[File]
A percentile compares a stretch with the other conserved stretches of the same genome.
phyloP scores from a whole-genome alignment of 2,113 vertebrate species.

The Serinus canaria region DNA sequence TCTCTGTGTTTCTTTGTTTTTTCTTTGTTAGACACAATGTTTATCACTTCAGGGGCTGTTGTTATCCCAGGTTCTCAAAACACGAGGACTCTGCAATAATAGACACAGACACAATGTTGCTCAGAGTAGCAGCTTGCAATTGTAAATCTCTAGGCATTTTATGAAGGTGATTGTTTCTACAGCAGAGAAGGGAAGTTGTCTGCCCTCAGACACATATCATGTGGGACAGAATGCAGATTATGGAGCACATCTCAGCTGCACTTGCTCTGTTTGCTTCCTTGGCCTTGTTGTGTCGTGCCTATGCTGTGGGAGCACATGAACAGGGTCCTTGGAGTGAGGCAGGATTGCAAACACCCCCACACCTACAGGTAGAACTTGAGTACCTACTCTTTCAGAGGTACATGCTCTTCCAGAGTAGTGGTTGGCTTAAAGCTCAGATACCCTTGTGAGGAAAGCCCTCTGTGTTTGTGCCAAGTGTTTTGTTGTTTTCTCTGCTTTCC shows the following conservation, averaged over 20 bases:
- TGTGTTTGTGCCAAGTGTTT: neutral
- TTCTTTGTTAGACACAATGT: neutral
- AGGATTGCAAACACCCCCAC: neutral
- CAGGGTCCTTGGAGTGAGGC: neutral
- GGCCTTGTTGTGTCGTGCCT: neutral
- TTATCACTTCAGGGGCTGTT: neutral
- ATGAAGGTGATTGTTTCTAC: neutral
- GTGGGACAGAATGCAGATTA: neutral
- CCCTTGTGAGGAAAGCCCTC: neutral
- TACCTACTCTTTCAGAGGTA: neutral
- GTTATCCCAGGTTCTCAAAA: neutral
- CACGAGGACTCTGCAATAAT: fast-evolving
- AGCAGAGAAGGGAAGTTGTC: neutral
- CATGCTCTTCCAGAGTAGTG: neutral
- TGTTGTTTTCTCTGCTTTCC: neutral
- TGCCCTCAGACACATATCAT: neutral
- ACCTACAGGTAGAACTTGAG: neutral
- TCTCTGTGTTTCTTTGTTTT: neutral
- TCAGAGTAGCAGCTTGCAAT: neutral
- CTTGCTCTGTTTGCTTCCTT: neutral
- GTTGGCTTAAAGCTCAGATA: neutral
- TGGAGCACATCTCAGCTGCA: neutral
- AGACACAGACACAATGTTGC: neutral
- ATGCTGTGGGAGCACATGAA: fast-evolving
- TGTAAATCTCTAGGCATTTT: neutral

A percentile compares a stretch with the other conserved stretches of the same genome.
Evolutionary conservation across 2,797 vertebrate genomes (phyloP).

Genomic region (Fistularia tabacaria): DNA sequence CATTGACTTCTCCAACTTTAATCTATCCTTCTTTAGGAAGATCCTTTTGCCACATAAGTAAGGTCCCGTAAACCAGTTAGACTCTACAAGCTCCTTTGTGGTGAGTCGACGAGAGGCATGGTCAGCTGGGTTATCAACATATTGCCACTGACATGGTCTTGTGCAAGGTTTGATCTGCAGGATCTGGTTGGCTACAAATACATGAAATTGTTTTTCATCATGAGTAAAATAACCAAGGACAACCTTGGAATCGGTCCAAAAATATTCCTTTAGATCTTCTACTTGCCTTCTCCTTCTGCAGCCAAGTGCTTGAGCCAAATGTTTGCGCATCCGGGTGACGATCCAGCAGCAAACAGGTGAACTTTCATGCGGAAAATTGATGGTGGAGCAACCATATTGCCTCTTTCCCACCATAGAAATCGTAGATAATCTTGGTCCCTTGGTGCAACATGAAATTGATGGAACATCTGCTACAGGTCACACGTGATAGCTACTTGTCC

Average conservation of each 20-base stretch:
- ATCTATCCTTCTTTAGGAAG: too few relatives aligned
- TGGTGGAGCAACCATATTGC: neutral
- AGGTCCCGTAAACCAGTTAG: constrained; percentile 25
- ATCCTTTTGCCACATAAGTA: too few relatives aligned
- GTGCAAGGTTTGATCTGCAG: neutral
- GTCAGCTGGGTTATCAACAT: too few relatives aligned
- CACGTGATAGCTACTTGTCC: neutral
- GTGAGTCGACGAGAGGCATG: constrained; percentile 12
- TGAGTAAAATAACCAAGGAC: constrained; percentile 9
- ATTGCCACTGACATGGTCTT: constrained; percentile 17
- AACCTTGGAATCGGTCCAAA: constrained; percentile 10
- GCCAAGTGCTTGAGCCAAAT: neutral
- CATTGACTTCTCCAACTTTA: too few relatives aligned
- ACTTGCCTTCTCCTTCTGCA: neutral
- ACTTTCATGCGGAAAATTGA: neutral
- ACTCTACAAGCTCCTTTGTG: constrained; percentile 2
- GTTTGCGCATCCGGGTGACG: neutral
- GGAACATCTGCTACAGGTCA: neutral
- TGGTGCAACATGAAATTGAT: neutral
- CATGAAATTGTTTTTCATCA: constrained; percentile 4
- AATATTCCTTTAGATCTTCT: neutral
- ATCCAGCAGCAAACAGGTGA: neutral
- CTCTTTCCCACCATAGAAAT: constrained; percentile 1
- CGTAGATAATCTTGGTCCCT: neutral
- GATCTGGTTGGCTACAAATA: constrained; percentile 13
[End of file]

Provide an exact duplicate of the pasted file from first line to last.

A percentile compares a stretch with the other conserved stretches of the same genome.
phyloP scores from a whole-genome alignment of 2,113 vertebrate species.

The Serinus canaria region DNA sequence TCTCTGTGTTTCTTTGTTTTTTCTTTGTTAGACACAATGTTTATCACTTCAGGGGCTGTTGTTATCCCAGGTTCTCAAAACACGAGGACTCTGCAATAATAGACACAGACACAATGTTGCTCAGAGTAGCAGCTTGCAATTGTAAATCTCTAGGCATTTTATGAAGGTGATTGTTTCTACAGCAGAGAAGGGAAGTTGTCTGCCCTCAGACACATATCATGTGGGACAGAATGCAGATTATGGAGCACATCTCAGCTGCACTTGCTCTGTTTGCTTCCTTGGCCTTGTTGTGTCGTGCCTATGCTGTGGGAGCACATGAACAGGGTCCTTGGAGTGAGGCAGGATTGCAAACACCCCCACACCTACAGGTAGAACTTGAGTACCTACTCTTTCAGAGGTACATGCTCTTCCAGAGTAGTGGTTGGCTTAAAGCTCAGATACCCTTGTGAGGAAAGCCCTCTGTGTTTGTGCCAAGTGTTTTGTTGTTTTCTCTGCTTTCC shows the following conservation, averaged over 20 bases:
- TGTGTTTGTGCCAAGTGTTT: neutral
- TTCTTTGTTAGACACAATGT: neutral
- AGGATTGCAAACACCCCCAC: neutral
- CAGGGTCCTTGGAGTGAGGC: neutral
- GGCCTTGTTGTGTCGTGCCT: neutral
- TTATCACTTCAGGGGCTGTT: neutral
- ATGAAGGTGATTGTTTCTAC: neutral
- GTGGGACAGAATGCAGATTA: neutral
- CCCTTGTGAGGAAAGCCCTC: neutral
- TACCTACTCTTTCAGAGGTA: neutral
- GTTATCCCAGGTTCTCAAAA: neutral
- CACGAGGACTCTGCAATAAT: fast-evolving
- AGCAGAGAAGGGAAGTTGTC: neutral
- CATGCTCTTCCAGAGTAGTG: neutral
- TGTTGTTTTCTCTGCTTTCC: neutral
- TGCCCTCAGACACATATCAT: neutral
- ACCTACAGGTAGAACTTGAG: neutral
- TCTCTGTGTTTCTTTGTTTT: neutral
- TCAGAGTAGCAGCTTGCAAT: neutral
- CTTGCTCTGTTTGCTTCCTT: neutral
- GTTGGCTTAAAGCTCAGATA: neutral
- TGGAGCACATCTCAGCTGCA: neutral
- AGACACAGACACAATGTTGC: neutral
- ATGCTGTGGGAGCACATGAA: fast-evolving
- TGTAAATCTCTAGGCATTTT: neutral

A percentile compares a stretch with the other conserved stretches of the same genome.
Evolutionary conservation across 2,797 vertebrate genomes (phyloP).

Genomic region (Fistularia tabacaria): DNA sequence CATTGACTTCTCCAACTTTAATCTATCCTTCTTTAGGAAGATCCTTTTGCCACATAAGTAAGGTCCCGTAAACCAGTTAGACTCTACAAGCTCCTTTGTGGTGAGTCGACGAGAGGCATGGTCAGCTGGGTTATCAACATATTGCCACTGACATGGTCTTGTGCAAGGTTTGATCTGCAGGATCTGGTTGGCTACAAATACATGAAATTGTTTTTCATCATGAGTAAAATAACCAAGGACAACCTTGGAATCGGTCCAAAAATATTCCTTTAGATCTTCTACTTGCCTTCTCCTTCTGCAGCCAAGTGCTTGAGCCAAATGTTTGCGCATCCGGGTGACGATCCAGCAGCAAACAGGTGAACTTTCATGCGGAAAATTGATGGTGGAGCAACCATATTGCCTCTTTCCCACCATAGAAATCGTAGATAATCTTGGTCCCTTGGTGCAACATGAAATTGATGGAACATCTGCTACAGGTCACACGTGATAGCTACTTGTCC

Average conservation of each 20-base stretch:
- ATCTATCCTTCTTTAGGAAG: too few relatives aligned
- TGGTGGAGCAACCATATTGC: neutral
- AGGTCCCGTAAACCAGTTAG: constrained; percentile 25
- ATCCTTTTGCCACATAAGTA: too few relatives aligned
- GTGCAAGGTTTGATCTGCAG: neutral
- GTCAGCTGGGTTATCAACAT: too few relatives aligned
- CACGTGATAGCTACTTGTCC: neutral
- GTGAGTCGACGAGAGGCATG: constrained; percentile 12
- TGAGTAAAATAACCAAGGAC: constrained; percentile 9
- ATTGCCACTGACATGGTCTT: constrained; percentile 17
- AACCTTGGAATCGGTCCAAA: constrained; percentile 10
- GCCAAGTGCTTGAGCCAAAT: neutral
- CATTGACTTCTCCAACTTTA: too few relatives aligned
- ACTTGCCTTCTCCTTCTGCA: neutral
- ACTTTCATGCGGAAAATTGA: neutral
- ACTCTACAAGCTCCTTTGTG: constrained; percentile 2
- GTTTGCGCATCCGGGTGACG: neutral
- GGAACATCTGCTACAGGTCA: neutral
- TGGTGCAACATGAAATTGAT: neutral
- CATGAAATTGTTTTTCATCA: constrained; percentile 4
- AATATTCCTTTAGATCTTCT: neutral
- ATCCAGCAGCAAACAGGTGA: neutral
- CTCTTTCCCACCATAGAAAT: constrained; percentile 1
- CGTAGATAATCTTGGTCCCT: neutral
- GATCTGGTTGGCTACAAATA: constrained; percentile 13